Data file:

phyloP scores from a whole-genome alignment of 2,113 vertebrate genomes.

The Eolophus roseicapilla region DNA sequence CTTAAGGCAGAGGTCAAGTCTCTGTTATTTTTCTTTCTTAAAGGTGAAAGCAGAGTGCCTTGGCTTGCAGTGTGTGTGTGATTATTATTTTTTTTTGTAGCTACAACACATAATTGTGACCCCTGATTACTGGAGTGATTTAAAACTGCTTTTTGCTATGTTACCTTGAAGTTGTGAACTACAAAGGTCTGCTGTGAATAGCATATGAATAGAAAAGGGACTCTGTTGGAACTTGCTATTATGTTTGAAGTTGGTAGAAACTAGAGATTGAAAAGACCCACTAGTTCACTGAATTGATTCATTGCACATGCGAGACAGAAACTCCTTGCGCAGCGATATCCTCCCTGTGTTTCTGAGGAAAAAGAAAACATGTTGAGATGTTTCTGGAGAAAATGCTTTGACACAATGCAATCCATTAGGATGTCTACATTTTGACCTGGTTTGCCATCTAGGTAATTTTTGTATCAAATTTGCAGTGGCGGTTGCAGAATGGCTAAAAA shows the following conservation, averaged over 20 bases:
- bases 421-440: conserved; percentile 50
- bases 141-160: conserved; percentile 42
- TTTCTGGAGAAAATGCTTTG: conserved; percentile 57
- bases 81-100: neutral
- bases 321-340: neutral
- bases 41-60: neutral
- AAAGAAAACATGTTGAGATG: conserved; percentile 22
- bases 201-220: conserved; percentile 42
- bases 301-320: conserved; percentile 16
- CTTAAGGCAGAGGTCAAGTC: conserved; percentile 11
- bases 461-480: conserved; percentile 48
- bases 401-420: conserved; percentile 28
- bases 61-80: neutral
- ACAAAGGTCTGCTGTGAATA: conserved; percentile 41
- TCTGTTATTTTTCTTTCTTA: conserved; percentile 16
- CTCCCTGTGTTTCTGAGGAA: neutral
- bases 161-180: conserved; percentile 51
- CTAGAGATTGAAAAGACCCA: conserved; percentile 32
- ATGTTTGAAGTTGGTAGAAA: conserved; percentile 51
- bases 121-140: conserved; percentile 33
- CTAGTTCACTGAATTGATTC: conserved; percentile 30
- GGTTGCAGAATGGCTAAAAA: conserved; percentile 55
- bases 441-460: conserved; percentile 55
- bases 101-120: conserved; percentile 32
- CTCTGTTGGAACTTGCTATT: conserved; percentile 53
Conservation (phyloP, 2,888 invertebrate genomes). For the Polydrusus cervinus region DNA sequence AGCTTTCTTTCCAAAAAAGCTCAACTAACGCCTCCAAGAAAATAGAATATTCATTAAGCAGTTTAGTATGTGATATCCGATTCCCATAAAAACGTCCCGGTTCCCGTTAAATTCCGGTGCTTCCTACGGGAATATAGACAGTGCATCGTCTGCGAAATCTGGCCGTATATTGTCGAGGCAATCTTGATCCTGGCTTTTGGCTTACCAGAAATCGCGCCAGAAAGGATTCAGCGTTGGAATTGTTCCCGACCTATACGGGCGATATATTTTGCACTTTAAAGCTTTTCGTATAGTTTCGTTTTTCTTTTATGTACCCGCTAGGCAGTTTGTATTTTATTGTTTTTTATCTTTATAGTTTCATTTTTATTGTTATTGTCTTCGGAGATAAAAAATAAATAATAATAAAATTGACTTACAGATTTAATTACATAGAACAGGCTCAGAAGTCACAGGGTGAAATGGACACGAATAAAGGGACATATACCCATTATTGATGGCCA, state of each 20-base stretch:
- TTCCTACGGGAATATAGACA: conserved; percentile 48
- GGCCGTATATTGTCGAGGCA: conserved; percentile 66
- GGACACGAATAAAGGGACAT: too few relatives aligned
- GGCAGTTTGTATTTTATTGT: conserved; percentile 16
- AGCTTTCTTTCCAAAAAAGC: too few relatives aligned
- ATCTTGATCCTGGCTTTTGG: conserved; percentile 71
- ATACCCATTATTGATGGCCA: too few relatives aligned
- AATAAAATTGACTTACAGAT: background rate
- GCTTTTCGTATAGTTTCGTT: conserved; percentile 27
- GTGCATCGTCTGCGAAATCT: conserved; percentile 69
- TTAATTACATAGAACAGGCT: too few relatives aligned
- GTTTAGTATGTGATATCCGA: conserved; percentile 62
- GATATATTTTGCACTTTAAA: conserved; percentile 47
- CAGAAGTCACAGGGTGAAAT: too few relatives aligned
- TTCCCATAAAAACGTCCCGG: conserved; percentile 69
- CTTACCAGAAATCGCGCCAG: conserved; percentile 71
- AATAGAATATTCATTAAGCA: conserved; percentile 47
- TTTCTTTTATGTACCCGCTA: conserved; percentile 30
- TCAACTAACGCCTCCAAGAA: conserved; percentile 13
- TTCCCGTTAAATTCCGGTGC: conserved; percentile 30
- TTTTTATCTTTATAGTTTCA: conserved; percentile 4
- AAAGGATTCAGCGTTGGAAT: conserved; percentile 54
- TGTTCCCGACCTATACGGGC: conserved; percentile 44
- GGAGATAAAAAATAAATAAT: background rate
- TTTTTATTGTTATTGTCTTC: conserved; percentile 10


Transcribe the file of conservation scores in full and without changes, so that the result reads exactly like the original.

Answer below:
phyloP scores from a whole-genome alignment of 2,113 vertebrate genomes.

The Eolophus roseicapilla region DNA sequence CTTAAGGCAGAGGTCAAGTCTCTGTTATTTTTCTTTCTTAAAGGTGAAAGCAGAGTGCCTTGGCTTGCAGTGTGTGTGTGATTATTATTTTTTTTTGTAGCTACAACACATAATTGTGACCCCTGATTACTGGAGTGATTTAAAACTGCTTTTTGCTATGTTACCTTGAAGTTGTGAACTACAAAGGTCTGCTGTGAATAGCATATGAATAGAAAAGGGACTCTGTTGGAACTTGCTATTATGTTTGAAGTTGGTAGAAACTAGAGATTGAAAAGACCCACTAGTTCACTGAATTGATTCATTGCACATGCGAGACAGAAACTCCTTGCGCAGCGATATCCTCCCTGTGTTTCTGAGGAAAAAGAAAACATGTTGAGATGTTTCTGGAGAAAATGCTTTGACACAATGCAATCCATTAGGATGTCTACATTTTGACCTGGTTTGCCATCTAGGTAATTTTTGTATCAAATTTGCAGTGGCGGTTGCAGAATGGCTAAAAA shows the following conservation, averaged over 20 bases:
- bases 421-440: conserved; percentile 50
- bases 141-160: conserved; percentile 42
- TTTCTGGAGAAAATGCTTTG: conserved; percentile 57
- bases 81-100: neutral
- bases 321-340: neutral
- bases 41-60: neutral
- AAAGAAAACATGTTGAGATG: conserved; percentile 22
- bases 201-220: conserved; percentile 42
- bases 301-320: conserved; percentile 16
- CTTAAGGCAGAGGTCAAGTC: conserved; percentile 11
- bases 461-480: conserved; percentile 48
- bases 401-420: conserved; percentile 28
- bases 61-80: neutral
- ACAAAGGTCTGCTGTGAATA: conserved; percentile 41
- TCTGTTATTTTTCTTTCTTA: conserved; percentile 16
- CTCCCTGTGTTTCTGAGGAA: neutral
- bases 161-180: conserved; percentile 51
- CTAGAGATTGAAAAGACCCA: conserved; percentile 32
- ATGTTTGAAGTTGGTAGAAA: conserved; percentile 51
- bases 121-140: conserved; percentile 33
- CTAGTTCACTGAATTGATTC: conserved; percentile 30
- GGTTGCAGAATGGCTAAAAA: conserved; percentile 55
- bases 441-460: conserved; percentile 55
- bases 101-120: conserved; percentile 32
- CTCTGTTGGAACTTGCTATT: conserved; percentile 53
Conservation (phyloP, 2,888 invertebrate genomes). For the Polydrusus cervinus region DNA sequence AGCTTTCTTTCCAAAAAAGCTCAACTAACGCCTCCAAGAAAATAGAATATTCATTAAGCAGTTTAGTATGTGATATCCGATTCCCATAAAAACGTCCCGGTTCCCGTTAAATTCCGGTGCTTCCTACGGGAATATAGACAGTGCATCGTCTGCGAAATCTGGCCGTATATTGTCGAGGCAATCTTGATCCTGGCTTTTGGCTTACCAGAAATCGCGCCAGAAAGGATTCAGCGTTGGAATTGTTCCCGACCTATACGGGCGATATATTTTGCACTTTAAAGCTTTTCGTATAGTTTCGTTTTTCTTTTATGTACCCGCTAGGCAGTTTGTATTTTATTGTTTTTTATCTTTATAGTTTCATTTTTATTGTTATTGTCTTCGGAGATAAAAAATAAATAATAATAAAATTGACTTACAGATTTAATTACATAGAACAGGCTCAGAAGTCACAGGGTGAAATGGACACGAATAAAGGGACATATACCCATTATTGATGGCCA, state of each 20-base stretch:
- TTCCTACGGGAATATAGACA: conserved; percentile 48
- GGCCGTATATTGTCGAGGCA: conserved; percentile 66
- GGACACGAATAAAGGGACAT: too few relatives aligned
- GGCAGTTTGTATTTTATTGT: conserved; percentile 16
- AGCTTTCTTTCCAAAAAAGC: too few relatives aligned
- ATCTTGATCCTGGCTTTTGG: conserved; percentile 71
- ATACCCATTATTGATGGCCA: too few relatives aligned
- AATAAAATTGACTTACAGAT: background rate
- GCTTTTCGTATAGTTTCGTT: conserved; percentile 27
- GTGCATCGTCTGCGAAATCT: conserved; percentile 69
- TTAATTACATAGAACAGGCT: too few relatives aligned
- GTTTAGTATGTGATATCCGA: conserved; percentile 62
- GATATATTTTGCACTTTAAA: conserved; percentile 47
- CAGAAGTCACAGGGTGAAAT: too few relatives aligned
- TTCCCATAAAAACGTCCCGG: conserved; percentile 69
- CTTACCAGAAATCGCGCCAG: conserved; percentile 71
- AATAGAATATTCATTAAGCA: conserved; percentile 47
- TTTCTTTTATGTACCCGCTA: conserved; percentile 30
- TCAACTAACGCCTCCAAGAA: conserved; percentile 13
- TTCCCGTTAAATTCCGGTGC: conserved; percentile 30
- TTTTTATCTTTATAGTTTCA: conserved; percentile 4
- AAAGGATTCAGCGTTGGAAT: conserved; percentile 54
- TGTTCCCGACCTATACGGGC: conserved; percentile 44
- GGAGATAAAAAATAAATAAT: background rate
- TTTTTATTGTTATTGTCTTC: conserved; percentile 10